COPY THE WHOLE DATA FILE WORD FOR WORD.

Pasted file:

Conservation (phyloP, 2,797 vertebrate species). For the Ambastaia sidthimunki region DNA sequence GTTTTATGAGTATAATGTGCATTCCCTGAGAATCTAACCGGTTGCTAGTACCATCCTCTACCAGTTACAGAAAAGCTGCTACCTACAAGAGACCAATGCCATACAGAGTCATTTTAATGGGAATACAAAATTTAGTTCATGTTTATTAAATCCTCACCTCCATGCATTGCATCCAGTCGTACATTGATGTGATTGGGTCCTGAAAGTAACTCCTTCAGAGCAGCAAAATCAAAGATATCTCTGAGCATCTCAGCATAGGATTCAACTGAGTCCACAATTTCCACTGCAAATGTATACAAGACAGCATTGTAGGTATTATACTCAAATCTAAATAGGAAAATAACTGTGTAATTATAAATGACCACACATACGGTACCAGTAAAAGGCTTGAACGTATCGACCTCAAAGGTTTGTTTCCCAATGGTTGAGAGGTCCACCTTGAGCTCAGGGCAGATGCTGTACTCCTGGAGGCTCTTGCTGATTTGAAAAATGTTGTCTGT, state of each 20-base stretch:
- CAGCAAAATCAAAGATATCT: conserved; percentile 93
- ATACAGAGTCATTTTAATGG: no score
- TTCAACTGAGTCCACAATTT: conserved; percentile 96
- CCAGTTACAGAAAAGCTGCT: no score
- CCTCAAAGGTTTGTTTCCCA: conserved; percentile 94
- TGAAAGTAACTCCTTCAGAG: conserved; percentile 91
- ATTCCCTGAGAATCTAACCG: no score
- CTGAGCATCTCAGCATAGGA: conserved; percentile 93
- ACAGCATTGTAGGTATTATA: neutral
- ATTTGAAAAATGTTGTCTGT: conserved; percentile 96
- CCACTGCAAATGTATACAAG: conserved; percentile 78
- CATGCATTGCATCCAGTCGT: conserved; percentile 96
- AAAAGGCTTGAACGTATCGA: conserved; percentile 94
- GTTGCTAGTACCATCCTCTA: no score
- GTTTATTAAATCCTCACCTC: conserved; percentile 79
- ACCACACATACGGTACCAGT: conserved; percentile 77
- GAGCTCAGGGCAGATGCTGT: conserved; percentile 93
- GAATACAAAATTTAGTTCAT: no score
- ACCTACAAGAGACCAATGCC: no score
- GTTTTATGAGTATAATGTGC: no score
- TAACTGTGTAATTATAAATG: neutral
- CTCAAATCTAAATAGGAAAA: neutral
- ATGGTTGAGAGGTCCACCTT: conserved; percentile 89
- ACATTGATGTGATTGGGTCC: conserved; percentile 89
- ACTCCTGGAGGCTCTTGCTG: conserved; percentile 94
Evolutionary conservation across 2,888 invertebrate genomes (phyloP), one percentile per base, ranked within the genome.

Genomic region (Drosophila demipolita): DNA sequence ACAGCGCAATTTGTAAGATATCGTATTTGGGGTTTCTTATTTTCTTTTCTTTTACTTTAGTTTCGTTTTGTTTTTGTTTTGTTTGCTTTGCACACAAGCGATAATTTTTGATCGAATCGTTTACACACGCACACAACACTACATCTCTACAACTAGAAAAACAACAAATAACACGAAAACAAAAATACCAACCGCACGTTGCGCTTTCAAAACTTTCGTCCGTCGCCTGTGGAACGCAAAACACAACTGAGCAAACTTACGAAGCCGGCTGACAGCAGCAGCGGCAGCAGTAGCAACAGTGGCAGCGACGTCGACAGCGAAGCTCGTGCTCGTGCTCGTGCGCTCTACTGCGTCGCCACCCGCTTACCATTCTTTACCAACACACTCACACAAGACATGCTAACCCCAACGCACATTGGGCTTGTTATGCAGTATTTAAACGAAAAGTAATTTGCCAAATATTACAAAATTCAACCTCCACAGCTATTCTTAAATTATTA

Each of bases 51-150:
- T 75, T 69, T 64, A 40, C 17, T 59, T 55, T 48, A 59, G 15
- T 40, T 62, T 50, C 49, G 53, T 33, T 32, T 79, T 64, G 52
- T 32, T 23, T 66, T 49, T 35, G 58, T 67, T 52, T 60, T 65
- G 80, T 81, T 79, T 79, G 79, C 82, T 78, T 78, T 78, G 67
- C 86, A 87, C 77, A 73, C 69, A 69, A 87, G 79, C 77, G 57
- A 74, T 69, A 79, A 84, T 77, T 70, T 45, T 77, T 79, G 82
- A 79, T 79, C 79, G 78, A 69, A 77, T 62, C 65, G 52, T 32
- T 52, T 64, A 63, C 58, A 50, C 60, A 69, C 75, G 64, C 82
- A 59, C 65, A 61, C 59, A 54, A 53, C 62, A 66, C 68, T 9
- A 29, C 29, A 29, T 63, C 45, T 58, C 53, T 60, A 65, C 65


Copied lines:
Conservation (phyloP, 2,797 vertebrate species). For the Ambastaia sidthimunki region DNA sequence GTTTTATGAGTATAATGTGCATTCCCTGAGAATCTAACCGGTTGCTAGTACCATCCTCTACCAGTTACAGAAAAGCTGCTACCTACAAGAGACCAATGCCATACAGAGTCATTTTAATGGGAATACAAAATTTAGTTCATGTTTATTAAATCCTCACCTCCATGCATTGCATCCAGTCGTACATTGATGTGATTGGGTCCTGAAAGTAACTCCTTCAGAGCAGCAAAATCAAAGATATCTCTGAGCATCTCAGCATAGGATTCAACTGAGTCCACAATTTCCACTGCAAATGTATACAAGACAGCATTGTAGGTATTATACTCAAATCTAAATAGGAAAATAACTGTGTAATTATAAATGACCACACATACGGTACCAGTAAAAGGCTTGAACGTATCGACCTCAAAGGTTTGTTTCCCAATGGTTGAGAGGTCCACCTTGAGCTCAGGGCAGATGCTGTACTCCTGGAGGCTCTTGCTGATTTGAAAAATGTTGTCTGT, state of each 20-base stretch:
- CAGCAAAATCAAAGATATCT: conserved; percentile 93
- ATACAGAGTCATTTTAATGG: no score
- TTCAACTGAGTCCACAATTT: conserved; percentile 96
- CCAGTTACAGAAAAGCTGCT: no score
- CCTCAAAGGTTTGTTTCCCA: conserved; percentile 94
- TGAAAGTAACTCCTTCAGAG: conserved; percentile 91
- ATTCCCTGAGAATCTAACCG: no score
- CTGAGCATCTCAGCATAGGA: conserved; percentile 93
- ACAGCATTGTAGGTATTATA: neutral
- ATTTGAAAAATGTTGTCTGT: conserved; percentile 96
- CCACTGCAAATGTATACAAG: conserved; percentile 78
- CATGCATTGCATCCAGTCGT: conserved; percentile 96
- AAAAGGCTTGAACGTATCGA: conserved; percentile 94
- GTTGCTAGTACCATCCTCTA: no score
- GTTTATTAAATCCTCACCTC: conserved; percentile 79
- ACCACACATACGGTACCAGT: conserved; percentile 77
- GAGCTCAGGGCAGATGCTGT: conserved; percentile 93
- GAATACAAAATTTAGTTCAT: no score
- ACCTACAAGAGACCAATGCC: no score
- GTTTTATGAGTATAATGTGC: no score
- TAACTGTGTAATTATAAATG: neutral
- CTCAAATCTAAATAGGAAAA: neutral
- ATGGTTGAGAGGTCCACCTT: conserved; percentile 89
- ACATTGATGTGATTGGGTCC: conserved; percentile 89
- ACTCCTGGAGGCTCTTGCTG: conserved; percentile 94
Evolutionary conservation across 2,888 invertebrate genomes (phyloP), one percentile per base, ranked within the genome.

Genomic region (Drosophila demipolita): DNA sequence ACAGCGCAATTTGTAAGATATCGTATTTGGGGTTTCTTATTTTCTTTTCTTTTACTTTAGTTTCGTTTTGTTTTTGTTTTGTTTGCTTTGCACACAAGCGATAATTTTTGATCGAATCGTTTACACACGCACACAACACTACATCTCTACAACTAGAAAAACAACAAATAACACGAAAACAAAAATACCAACCGCACGTTGCGCTTTCAAAACTTTCGTCCGTCGCCTGTGGAACGCAAAACACAACTGAGCAAACTTACGAAGCCGGCTGACAGCAGCAGCGGCAGCAGTAGCAACAGTGGCAGCGACGTCGACAGCGAAGCTCGTGCTCGTGCTCGTGCGCTCTACTGCGTCGCCACCCGCTTACCATTCTTTACCAACACACTCACACAAGACATGCTAACCCCAACGCACATTGGGCTTGTTATGCAGTATTTAAACGAAAAGTAATTTGCCAAATATTACAAAATTCAACCTCCACAGCTATTCTTAAATTATTA

Each of bases 51-150:
- T 75, T 69, T 64, A 40, C 17, T 59, T 55, T 48, A 59, G 15
- T 40, T 62, T 50, C 49, G 53, T 33, T 32, T 79, T 64, G 52
- T 32, T 23, T 66, T 49, T 35, G 58, T 67, T 52, T 60, T 65
- G 80, T 81, T 79, T 79, G 79, C 82, T 78, T 78, T 78, G 67
- C 86, A 87, C 77, A 73, C 69, A 69, A 87, G 79, C 77, G 57
- A 74, T 69, A 79, A 84, T 77, T 70, T 45, T 77, T 79, G 82
- A 79, T 79, C 79, G 78, A 69, A 77, T 62, C 65, G 52, T 32
- T 52, T 64, A 63, C 58, A 50, C 60, A 69, C 75, G 64, C 82
- A 59, C 65, A 61, C 59, A 54, A 53, C 62, A 66, C 68, T 9
- A 29, C 29, A 29, T 63, C 45, T 58, C 53, T 60, A 65, C 65